The people FutureJetsonsLand spend their time in the sky. They have cars that fly. They have buildings that look a little like flying saucers balanced on poles, buildings that stretch waaay up into the sky.
Every now and then something goes wrong in FutureJetsonsLand and a flying car'll run out of gas/plutonium/magic and plummet through the sky. Or George might slip off a porch from one of the flying saucer houses (which you think would be so easy to prevent – isn't there some futuristic force-field equivalent to a screened-in porch?) and fall and fall.
But no one ever falls to their death. The flying car starts itself up again. George lands on the roof of Mr. Spacely's car. I guess that makes sense – precious few kids shows have scenes where characters die of a sudden impact brought about by a prolonged fall – but it's a little frustrating. Because you never see what the ground looks like in FutureJetsonsLand.
What's going on down there? What does the surface look like in the world of The Jetsons?
- It's an environmental disaster. Think Wall-E. The people of PastJetsonsLand – is that us? – polluted the beloved surface to death. Or maybe Al Gore was right. The polar icecaps melt, the world's flooded, everyone gets all mad at God: "Hey, remember what you said when you invented rainbows?" And so there's nowhere to go but up.
- It's not Earth. The people of FutureJetsonsLand have moved to another planet? Why? Could be exploration. Could be the aforementioned disaster thing. Whatever the reason is, it doesn't matter. Maybe the show's creators didn't want to make us children unsettled, showing the surface of an alien (but still blue-skied) planet. And then there's my favorite one:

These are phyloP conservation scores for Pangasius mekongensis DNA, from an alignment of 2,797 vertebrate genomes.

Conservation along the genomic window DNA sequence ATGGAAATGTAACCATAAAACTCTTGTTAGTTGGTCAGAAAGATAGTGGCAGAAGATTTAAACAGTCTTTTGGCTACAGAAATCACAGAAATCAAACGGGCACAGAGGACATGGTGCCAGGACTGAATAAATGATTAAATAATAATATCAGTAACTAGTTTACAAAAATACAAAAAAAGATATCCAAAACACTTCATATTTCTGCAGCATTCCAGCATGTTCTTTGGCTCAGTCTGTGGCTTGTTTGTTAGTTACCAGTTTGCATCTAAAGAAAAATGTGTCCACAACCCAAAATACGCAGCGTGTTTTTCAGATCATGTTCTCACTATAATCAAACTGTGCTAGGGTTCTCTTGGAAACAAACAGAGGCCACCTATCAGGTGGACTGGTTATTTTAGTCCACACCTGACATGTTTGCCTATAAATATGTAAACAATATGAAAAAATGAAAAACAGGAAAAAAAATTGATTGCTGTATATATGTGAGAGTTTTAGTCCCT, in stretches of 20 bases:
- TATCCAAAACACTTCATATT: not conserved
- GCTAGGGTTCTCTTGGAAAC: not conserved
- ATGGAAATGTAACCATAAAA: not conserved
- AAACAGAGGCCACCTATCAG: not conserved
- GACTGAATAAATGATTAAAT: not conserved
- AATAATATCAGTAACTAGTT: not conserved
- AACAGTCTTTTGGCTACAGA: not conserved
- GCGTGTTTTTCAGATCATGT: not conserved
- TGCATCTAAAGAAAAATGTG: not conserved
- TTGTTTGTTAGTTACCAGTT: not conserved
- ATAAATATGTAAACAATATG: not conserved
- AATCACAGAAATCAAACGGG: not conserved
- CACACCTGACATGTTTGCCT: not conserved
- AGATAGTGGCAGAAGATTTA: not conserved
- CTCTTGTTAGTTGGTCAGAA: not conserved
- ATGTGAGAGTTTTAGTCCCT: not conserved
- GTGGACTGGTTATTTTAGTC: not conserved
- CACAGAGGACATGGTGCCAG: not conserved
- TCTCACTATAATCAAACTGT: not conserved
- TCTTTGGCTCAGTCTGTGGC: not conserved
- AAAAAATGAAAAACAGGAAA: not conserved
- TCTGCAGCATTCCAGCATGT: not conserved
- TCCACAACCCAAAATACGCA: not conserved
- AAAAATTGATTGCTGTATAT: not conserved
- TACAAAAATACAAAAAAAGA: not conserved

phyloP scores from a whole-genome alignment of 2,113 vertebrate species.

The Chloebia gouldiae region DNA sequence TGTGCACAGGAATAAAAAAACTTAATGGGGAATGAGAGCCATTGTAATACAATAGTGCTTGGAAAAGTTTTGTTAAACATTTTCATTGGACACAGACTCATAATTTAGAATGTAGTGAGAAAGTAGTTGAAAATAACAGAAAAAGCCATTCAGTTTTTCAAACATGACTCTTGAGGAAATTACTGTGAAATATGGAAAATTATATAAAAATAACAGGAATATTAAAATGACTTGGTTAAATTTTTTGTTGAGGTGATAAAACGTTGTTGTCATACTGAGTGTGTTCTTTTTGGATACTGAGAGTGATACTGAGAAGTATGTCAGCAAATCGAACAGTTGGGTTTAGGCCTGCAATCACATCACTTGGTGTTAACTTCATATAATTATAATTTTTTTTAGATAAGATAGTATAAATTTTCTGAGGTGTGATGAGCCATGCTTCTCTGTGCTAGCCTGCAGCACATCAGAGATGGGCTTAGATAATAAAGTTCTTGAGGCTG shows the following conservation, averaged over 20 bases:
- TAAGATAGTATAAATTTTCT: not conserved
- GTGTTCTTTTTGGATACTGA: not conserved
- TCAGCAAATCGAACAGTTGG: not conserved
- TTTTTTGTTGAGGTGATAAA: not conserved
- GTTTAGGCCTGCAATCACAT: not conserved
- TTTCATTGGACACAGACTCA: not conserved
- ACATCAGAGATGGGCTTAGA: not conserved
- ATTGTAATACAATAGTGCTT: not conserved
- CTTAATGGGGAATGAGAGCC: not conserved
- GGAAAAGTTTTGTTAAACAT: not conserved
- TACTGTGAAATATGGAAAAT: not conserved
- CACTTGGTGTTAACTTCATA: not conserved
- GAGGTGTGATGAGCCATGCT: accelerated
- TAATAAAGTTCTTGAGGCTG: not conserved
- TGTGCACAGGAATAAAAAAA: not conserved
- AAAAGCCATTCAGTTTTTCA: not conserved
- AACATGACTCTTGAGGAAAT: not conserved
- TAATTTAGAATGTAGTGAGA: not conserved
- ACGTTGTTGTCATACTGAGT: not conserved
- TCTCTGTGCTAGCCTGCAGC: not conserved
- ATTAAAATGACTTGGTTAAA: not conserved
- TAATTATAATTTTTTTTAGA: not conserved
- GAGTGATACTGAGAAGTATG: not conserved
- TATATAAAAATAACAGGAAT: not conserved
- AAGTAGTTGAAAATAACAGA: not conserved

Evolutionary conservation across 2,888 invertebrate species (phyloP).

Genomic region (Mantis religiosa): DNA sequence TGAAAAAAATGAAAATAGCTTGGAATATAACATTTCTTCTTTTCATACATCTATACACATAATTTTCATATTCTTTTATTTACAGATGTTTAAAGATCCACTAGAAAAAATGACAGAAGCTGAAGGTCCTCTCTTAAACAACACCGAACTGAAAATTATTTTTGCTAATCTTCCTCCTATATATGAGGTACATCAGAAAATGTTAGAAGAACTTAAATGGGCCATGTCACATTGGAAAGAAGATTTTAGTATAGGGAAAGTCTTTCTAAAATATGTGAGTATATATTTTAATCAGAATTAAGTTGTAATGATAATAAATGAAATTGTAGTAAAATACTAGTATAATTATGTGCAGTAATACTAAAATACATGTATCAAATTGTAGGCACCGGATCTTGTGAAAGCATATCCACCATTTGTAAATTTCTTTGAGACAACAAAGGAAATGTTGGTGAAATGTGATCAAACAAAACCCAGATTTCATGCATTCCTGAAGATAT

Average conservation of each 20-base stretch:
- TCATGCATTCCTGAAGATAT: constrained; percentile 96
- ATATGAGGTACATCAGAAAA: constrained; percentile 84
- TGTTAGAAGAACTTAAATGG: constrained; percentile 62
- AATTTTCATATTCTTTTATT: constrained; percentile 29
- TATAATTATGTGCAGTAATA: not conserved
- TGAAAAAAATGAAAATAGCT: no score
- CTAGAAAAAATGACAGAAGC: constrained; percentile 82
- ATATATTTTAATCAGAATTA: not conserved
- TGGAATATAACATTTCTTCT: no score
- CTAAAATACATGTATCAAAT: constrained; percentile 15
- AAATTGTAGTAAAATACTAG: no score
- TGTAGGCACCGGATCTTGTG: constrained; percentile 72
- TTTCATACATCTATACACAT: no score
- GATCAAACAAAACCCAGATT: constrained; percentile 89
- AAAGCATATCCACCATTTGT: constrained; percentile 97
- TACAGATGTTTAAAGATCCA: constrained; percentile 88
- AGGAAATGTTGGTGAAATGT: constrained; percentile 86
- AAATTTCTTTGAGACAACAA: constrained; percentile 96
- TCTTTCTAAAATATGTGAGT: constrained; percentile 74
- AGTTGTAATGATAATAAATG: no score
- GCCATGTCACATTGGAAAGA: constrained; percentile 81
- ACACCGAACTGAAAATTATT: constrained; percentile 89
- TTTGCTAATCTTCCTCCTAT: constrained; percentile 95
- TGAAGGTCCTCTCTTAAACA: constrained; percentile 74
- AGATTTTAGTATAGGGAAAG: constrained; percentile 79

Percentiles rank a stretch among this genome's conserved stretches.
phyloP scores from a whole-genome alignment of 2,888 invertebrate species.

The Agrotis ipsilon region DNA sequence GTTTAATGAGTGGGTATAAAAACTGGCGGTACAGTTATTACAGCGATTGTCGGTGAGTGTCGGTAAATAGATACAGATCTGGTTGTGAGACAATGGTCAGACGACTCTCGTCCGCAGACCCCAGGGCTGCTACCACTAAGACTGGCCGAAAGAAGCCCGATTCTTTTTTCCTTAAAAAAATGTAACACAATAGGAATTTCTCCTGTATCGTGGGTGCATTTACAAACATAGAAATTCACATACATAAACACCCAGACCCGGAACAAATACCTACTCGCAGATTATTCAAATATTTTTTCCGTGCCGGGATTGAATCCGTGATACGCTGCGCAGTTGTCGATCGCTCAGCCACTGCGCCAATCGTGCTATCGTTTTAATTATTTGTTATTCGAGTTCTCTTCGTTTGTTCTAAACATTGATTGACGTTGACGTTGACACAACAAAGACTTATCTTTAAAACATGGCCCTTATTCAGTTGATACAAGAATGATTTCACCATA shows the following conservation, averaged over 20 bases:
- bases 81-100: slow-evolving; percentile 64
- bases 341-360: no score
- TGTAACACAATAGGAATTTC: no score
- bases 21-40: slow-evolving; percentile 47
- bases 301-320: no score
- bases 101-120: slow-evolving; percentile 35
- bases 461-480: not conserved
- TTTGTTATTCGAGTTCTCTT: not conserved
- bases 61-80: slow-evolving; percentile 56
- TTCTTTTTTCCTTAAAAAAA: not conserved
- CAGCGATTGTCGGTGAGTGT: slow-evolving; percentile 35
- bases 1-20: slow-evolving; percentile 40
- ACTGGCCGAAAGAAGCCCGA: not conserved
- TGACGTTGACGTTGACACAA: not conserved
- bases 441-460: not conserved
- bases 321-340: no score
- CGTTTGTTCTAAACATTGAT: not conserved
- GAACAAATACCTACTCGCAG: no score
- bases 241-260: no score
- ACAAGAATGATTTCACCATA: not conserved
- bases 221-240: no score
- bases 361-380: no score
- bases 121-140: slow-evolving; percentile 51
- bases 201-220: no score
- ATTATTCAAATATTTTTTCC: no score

- It's a result of an extreme dystopia brought about by class-warfare. There is a surface. And it is still hospitable. Well, barely. Just enough for the have-nots that live on the surface, who confront theft, cannibalism, brutal violence, and general immoral badness more times in one day than little Elroy Jetson will ever have to confront in a lifetime. Since the show takes place from the perspective of The Jetsons, we never see the surface. We don't even think about the surface. The surface? People down there? Ha ha ha. That's a good one. Next thing you'll try to tell me that a four-year old with detached thumbs made my pair of blue jeans.
Your theories are welcome. Evidence that the surface was indeed portrayed in The Jetsons is equally welcome.